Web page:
Sugarcup Trading, a children's boutique at 110 N. Marion St., will reopen its doors to the public within the next week, after recovering from a roof fire in February.
Sugarcup owner Michelle Vanderlaan said in a telephone interview that the shop, which has been at the location since November 2010, has set a target reopening date of April 5.
She said the shop sells new and curated children's clothing and toys by environmentally conscious brands.
"Parents and families and kids can use cash and dollars or they can also use points," she explained. "These points are generated by trading back in clothing and toys on a brand roster."
She said the business model makes environmentally conscious, mission-driven and international brands affordable and local.
The store has been closed since Feb. 5, when a roof fire caused smoke and water damage to the shop.
"We're happy our sales floor wasn't damaged," she said.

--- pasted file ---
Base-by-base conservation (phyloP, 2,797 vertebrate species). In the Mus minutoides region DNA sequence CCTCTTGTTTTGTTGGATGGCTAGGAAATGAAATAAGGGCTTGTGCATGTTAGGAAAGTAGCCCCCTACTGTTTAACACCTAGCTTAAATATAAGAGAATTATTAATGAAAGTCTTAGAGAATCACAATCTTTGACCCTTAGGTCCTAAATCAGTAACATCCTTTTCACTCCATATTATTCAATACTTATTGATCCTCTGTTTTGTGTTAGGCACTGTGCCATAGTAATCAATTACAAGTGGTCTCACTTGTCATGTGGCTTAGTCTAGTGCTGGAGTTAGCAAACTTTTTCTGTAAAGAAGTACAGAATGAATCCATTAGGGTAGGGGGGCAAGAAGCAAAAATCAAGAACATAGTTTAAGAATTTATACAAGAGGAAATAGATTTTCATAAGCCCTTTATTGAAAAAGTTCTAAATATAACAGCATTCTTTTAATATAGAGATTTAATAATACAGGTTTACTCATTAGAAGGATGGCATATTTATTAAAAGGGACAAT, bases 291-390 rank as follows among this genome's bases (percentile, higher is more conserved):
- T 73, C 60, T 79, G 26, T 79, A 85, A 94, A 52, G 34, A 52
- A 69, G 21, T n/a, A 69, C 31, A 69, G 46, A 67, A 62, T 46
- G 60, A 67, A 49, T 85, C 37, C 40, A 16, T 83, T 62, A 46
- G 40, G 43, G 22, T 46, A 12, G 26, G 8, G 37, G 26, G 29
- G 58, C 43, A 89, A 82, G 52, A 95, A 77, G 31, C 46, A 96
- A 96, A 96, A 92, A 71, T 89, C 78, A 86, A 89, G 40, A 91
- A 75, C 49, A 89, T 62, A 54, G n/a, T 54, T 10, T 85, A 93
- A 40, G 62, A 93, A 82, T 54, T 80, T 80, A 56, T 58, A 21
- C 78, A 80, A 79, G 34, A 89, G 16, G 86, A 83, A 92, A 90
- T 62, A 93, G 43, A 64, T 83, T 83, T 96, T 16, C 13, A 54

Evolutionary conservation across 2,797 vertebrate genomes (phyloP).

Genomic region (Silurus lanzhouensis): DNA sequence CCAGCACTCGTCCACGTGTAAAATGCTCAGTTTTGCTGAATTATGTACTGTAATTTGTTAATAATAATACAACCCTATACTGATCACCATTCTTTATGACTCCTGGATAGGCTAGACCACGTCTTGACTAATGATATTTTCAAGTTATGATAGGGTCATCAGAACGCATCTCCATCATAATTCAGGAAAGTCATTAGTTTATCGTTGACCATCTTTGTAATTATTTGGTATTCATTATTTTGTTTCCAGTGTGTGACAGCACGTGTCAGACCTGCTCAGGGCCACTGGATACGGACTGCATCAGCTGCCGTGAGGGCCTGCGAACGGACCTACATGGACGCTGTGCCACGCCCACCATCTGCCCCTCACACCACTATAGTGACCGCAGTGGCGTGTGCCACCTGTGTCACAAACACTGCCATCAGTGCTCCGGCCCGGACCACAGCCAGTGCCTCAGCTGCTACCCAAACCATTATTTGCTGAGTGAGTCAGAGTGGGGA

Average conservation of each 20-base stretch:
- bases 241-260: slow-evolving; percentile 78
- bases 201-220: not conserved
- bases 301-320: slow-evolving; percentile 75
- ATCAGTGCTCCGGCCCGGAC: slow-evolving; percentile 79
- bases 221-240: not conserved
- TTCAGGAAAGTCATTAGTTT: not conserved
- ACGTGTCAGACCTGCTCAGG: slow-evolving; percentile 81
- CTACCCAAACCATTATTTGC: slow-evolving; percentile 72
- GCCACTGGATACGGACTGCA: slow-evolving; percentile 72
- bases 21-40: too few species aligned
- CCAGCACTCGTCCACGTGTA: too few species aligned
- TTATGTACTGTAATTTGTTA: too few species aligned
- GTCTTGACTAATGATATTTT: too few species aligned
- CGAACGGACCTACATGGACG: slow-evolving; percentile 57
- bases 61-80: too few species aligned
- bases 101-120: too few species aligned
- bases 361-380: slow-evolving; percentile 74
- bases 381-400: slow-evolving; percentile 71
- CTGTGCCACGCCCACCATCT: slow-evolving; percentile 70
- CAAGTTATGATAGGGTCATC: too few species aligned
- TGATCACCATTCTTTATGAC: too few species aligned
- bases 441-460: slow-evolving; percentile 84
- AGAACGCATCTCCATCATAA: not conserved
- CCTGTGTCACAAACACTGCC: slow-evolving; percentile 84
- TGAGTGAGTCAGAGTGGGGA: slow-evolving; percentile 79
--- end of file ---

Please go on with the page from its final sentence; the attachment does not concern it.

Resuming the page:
According to Oak Park Fire Chief Tom Ebsen, the department responded to the roof fire at 5:14 p.m. He said someone hired by the owner of the building used a torch to melt ice near the drain area of the roof.
Ebsen said it is not uncommon for the use of such devices to cause a fire internally, unbeknownst to the person using the torch. He said the fire department responds to such fires a couple of times a year.
"The heat generated by the devices penetrates into the structure and then starts things smoldering inside where you can't see from the outside," he said. "Then the smoldering gets larger and larger and then a fire breaks out.
"That's why it's so dangerous; they think nothing is amiss because you can't see anything from the outside, and you don't realize something is on fire inside."
Internal fires are most common with roofers who use torches to seal flashing around chimneys, Ebsen said, and painters who use them to take the paint off the side of residential buildings.
Vanderlaan is excited to reopen the business to the public, but it was a tough decision whether to reopen "when you put your time and energy and effort into a business and in the blink of an eye it's gone. So we did make the decision to push the reset button, and that wasn't an easy decision to come to," she said.